Before you buy a copy of Windows 7, you'd do well to check whether your computer -- and you -- are ready for the upgrade.
If you're one of the millions of PC owners still running Windows XP, your computer may not be powerful enough to run the new software. Worse yet, you have a tedious and long upgrade process ahead of you, essentially requiring you to erase everything on your current hard drive and reinstall it.
If you've got Windows Vista, the procedure is easier -- but not necessarily pain-free. And you might still want to go through the more thorough -- and time-consuming -- upgrade process facing XP users.
Windows 7, which hit store shelves last week, has multiple versions (Home, Ultimate, etc.) that come in one of two flavors: 32-bit and 64-bit. The latter, as you might imagine, can be speedier, depending on the type of software you run. But few programs can take advantage of what it offers, so be cautious in making this choice.
To run the 32-bit version of Window 7, your computer will need to have 1 gigabyte of memory, a 1 gigahertz processor or better, and about 16 gigabytes of available space on its hard drive.
The requirements for the 32-bit version are about the same as those for Windows Vista, meaning that most Vista PCs should be able to run Windows 7. They're also in line with the specifications of many computers sold in recent years. Even many netbooks, which are typically underpowered, should have enough memory and horsepower to run Windows 7.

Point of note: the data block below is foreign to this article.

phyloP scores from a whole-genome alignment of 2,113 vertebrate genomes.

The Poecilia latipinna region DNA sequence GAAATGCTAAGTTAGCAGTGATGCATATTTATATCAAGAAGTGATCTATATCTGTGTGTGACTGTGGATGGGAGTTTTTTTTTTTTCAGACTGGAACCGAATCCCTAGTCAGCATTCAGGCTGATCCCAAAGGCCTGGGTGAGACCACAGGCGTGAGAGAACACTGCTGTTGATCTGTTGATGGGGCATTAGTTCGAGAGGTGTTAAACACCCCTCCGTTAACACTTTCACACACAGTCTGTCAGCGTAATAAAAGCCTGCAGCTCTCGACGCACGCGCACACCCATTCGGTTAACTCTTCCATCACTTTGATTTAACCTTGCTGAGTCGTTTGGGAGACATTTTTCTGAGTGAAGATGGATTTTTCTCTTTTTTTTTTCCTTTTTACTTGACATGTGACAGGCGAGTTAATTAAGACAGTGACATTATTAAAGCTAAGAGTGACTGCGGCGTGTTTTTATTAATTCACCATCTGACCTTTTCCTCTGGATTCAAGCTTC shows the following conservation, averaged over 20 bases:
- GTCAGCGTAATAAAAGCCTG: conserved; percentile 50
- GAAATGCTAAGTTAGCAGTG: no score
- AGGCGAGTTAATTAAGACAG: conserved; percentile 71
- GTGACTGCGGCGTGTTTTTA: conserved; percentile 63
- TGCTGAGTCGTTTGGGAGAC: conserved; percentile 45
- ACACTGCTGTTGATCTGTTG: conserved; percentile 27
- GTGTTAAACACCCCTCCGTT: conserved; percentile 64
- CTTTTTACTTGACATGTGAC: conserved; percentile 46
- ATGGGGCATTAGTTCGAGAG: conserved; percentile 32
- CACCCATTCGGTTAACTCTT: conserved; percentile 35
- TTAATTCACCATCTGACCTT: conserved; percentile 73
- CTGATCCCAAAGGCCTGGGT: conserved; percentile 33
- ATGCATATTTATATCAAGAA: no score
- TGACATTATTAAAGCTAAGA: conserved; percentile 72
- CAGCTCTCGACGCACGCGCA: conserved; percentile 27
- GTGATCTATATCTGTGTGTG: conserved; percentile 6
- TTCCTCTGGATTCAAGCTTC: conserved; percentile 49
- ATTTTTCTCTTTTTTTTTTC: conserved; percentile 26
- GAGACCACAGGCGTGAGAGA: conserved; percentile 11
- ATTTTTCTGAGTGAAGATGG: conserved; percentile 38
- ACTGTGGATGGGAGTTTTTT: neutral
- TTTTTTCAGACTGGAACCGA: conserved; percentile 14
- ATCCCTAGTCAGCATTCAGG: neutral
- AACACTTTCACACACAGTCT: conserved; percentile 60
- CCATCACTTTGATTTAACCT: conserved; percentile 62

If you want to run a 64-bit version of Windows 7, you'll need at least 2 gigabytes of memory and 20 gigabytes of hard drive space, and a 64-bit microprocessor.
But many XP machines won't be able to run the new software. XP requires far less power than Windows 7 -- just a 233 megahertz processor, 64 megabytes of memory and 1.5 gigabytes of drive space.
Part of what made XP popular in netbooks in recent years is that the software's modest requirements meant that manufacturers could save money by building computers with older, slower processors and less memory than on higher-end systems. In other words, even if your netbook is fairly new, it may not be able to run Windows 7.
Microsoft provides a tool on its Web site called the "Windows 7 Upgrade Advisor" that will check your computer to make sure that it's up to snuff for the new software.
Assuming your computer passes the test, make sure you carve out several hours -- at least -- for the upgrade.
Upgrading from Windows Vista can be fairly easy -- assuming you've already upgraded Vista with at least the first and preferably both of the service packs that Microsoft has distributed for it. If you have, then the installation process can involve simply updating your existing operating system files to Windows 7, a process that can take about 45 minutes to an hour.
Of course, it's a good idea to back up all your documents, photographs, settings and other information before you do the upgrade. Depending on how much data you need to back up, that process can add minutes or hours to your upgrade.